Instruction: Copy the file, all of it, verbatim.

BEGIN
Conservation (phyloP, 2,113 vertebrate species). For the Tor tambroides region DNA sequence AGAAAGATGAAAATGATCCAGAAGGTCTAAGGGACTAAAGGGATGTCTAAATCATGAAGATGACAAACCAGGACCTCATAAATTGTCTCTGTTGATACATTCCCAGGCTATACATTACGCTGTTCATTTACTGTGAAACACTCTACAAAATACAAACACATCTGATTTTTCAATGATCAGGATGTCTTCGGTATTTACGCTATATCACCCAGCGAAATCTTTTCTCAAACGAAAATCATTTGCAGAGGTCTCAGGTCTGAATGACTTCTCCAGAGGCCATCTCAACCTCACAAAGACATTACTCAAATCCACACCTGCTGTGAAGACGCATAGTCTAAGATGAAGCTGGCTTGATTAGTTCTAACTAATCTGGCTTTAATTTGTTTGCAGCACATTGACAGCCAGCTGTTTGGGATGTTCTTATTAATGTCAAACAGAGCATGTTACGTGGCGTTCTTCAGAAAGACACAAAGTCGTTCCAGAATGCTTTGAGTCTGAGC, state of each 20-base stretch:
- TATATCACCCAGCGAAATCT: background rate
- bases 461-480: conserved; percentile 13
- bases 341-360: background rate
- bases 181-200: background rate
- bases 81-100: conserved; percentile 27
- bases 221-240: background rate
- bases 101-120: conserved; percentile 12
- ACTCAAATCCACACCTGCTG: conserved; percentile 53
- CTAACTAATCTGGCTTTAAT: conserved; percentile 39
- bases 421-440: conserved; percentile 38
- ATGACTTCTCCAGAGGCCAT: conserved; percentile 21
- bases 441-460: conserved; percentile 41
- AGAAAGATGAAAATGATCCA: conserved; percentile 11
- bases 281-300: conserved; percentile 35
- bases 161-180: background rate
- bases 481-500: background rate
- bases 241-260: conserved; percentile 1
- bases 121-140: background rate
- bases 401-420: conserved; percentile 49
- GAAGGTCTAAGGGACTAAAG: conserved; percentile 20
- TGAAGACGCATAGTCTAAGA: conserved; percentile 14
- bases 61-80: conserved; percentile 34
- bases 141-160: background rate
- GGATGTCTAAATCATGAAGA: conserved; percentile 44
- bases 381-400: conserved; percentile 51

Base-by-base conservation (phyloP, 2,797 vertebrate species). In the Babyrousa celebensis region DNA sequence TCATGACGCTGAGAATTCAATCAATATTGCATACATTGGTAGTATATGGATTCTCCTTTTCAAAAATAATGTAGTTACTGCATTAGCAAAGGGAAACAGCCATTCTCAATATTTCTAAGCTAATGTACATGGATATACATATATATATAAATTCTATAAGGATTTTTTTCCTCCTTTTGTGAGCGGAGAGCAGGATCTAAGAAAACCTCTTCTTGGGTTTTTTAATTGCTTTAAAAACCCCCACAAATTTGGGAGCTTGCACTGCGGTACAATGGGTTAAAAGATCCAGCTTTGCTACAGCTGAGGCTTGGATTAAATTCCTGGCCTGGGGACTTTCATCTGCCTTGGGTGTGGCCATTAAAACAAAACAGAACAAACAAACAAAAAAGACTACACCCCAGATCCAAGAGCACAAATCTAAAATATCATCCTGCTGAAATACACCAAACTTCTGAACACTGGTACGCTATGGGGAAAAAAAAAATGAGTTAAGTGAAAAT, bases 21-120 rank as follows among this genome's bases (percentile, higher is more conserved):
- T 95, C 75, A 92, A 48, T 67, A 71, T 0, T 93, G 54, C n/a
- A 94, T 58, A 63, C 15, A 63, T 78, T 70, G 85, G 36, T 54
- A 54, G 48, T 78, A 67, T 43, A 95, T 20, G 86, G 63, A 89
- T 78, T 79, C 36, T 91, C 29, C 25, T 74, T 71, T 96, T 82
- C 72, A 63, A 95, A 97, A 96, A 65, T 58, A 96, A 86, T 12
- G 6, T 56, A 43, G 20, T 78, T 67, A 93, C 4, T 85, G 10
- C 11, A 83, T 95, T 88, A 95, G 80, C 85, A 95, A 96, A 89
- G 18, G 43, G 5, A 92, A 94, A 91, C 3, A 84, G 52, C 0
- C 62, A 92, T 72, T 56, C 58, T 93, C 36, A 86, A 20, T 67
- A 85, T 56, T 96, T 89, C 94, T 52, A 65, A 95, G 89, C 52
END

Conservation (phyloP, 2,113 vertebrate species). For the Tor tambroides region DNA sequence AGAAAGATGAAAATGATCCAGAAGGTCTAAGGGACTAAAGGGATGTCTAAATCATGAAGATGACAAACCAGGACCTCATAAATTGTCTCTGTTGATACATTCCCAGGCTATACATTACGCTGTTCATTTACTGTGAAACACTCTACAAAATACAAACACATCTGATTTTTCAATGATCAGGATGTCTTCGGTATTTACGCTATATCACCCAGCGAAATCTTTTCTCAAACGAAAATCATTTGCAGAGGTCTCAGGTCTGAATGACTTCTCCAGAGGCCATCTCAACCTCACAAAGACATTACTCAAATCCACACCTGCTGTGAAGACGCATAGTCTAAGATGAAGCTGGCTTGATTAGTTCTAACTAATCTGGCTTTAATTTGTTTGCAGCACATTGACAGCCAGCTGTTTGGGATGTTCTTATTAATGTCAAACAGAGCATGTTACGTGGCGTTCTTCAGAAAGACACAAAGTCGTTCCAGAATGCTTTGAGTCTGAGC, state of each 20-base stretch:
- TATATCACCCAGCGAAATCT: background rate
- bases 461-480: conserved; percentile 13
- bases 341-360: background rate
- bases 181-200: background rate
- bases 81-100: conserved; percentile 27
- bases 221-240: background rate
- bases 101-120: conserved; percentile 12
- ACTCAAATCCACACCTGCTG: conserved; percentile 53
- CTAACTAATCTGGCTTTAAT: conserved; percentile 39
- bases 421-440: conserved; percentile 38
- ATGACTTCTCCAGAGGCCAT: conserved; percentile 21
- bases 441-460: conserved; percentile 41
- AGAAAGATGAAAATGATCCA: conserved; percentile 11
- bases 281-300: conserved; percentile 35
- bases 161-180: background rate
- bases 481-500: background rate
- bases 241-260: conserved; percentile 1
- bases 121-140: background rate
- bases 401-420: conserved; percentile 49
- GAAGGTCTAAGGGACTAAAG: conserved; percentile 20
- TGAAGACGCATAGTCTAAGA: conserved; percentile 14
- bases 61-80: conserved; percentile 34
- bases 141-160: background rate
- GGATGTCTAAATCATGAAGA: conserved; percentile 44
- bases 381-400: conserved; percentile 51

Base-by-base conservation (phyloP, 2,797 vertebrate species). In the Babyrousa celebensis region DNA sequence TCATGACGCTGAGAATTCAATCAATATTGCATACATTGGTAGTATATGGATTCTCCTTTTCAAAAATAATGTAGTTACTGCATTAGCAAAGGGAAACAGCCATTCTCAATATTTCTAAGCTAATGTACATGGATATACATATATATATAAATTCTATAAGGATTTTTTTCCTCCTTTTGTGAGCGGAGAGCAGGATCTAAGAAAACCTCTTCTTGGGTTTTTTAATTGCTTTAAAAACCCCCACAAATTTGGGAGCTTGCACTGCGGTACAATGGGTTAAAAGATCCAGCTTTGCTACAGCTGAGGCTTGGATTAAATTCCTGGCCTGGGGACTTTCATCTGCCTTGGGTGTGGCCATTAAAACAAAACAGAACAAACAAACAAAAAAGACTACACCCCAGATCCAAGAGCACAAATCTAAAATATCATCCTGCTGAAATACACCAAACTTCTGAACACTGGTACGCTATGGGGAAAAAAAAAATGAGTTAAGTGAAAAT, bases 21-120 rank as follows among this genome's bases (percentile, higher is more conserved):
- T 95, C 75, A 92, A 48, T 67, A 71, T 0, T 93, G 54, C n/a
- A 94, T 58, A 63, C 15, A 63, T 78, T 70, G 85, G 36, T 54
- A 54, G 48, T 78, A 67, T 43, A 95, T 20, G 86, G 63, A 89
- T 78, T 79, C 36, T 91, C 29, C 25, T 74, T 71, T 96, T 82
- C 72, A 63, A 95, A 97, A 96, A 65, T 58, A 96, A 86, T 12
- G 6, T 56, A 43, G 20, T 78, T 67, A 93, C 4, T 85, G 10
- C 11, A 83, T 95, T 88, A 95, G 80, C 85, A 95, A 96, A 89
- G 18, G 43, G 5, A 92, A 94, A 91, C 3, A 84, G 52, C 0
- C 62, A 92, T 72, T 56, C 58, T 93, C 36, A 86, A 20, T 67
- A 85, T 56, T 96, T 89, C 94, T 52, A 65, A 95, G 89, C 52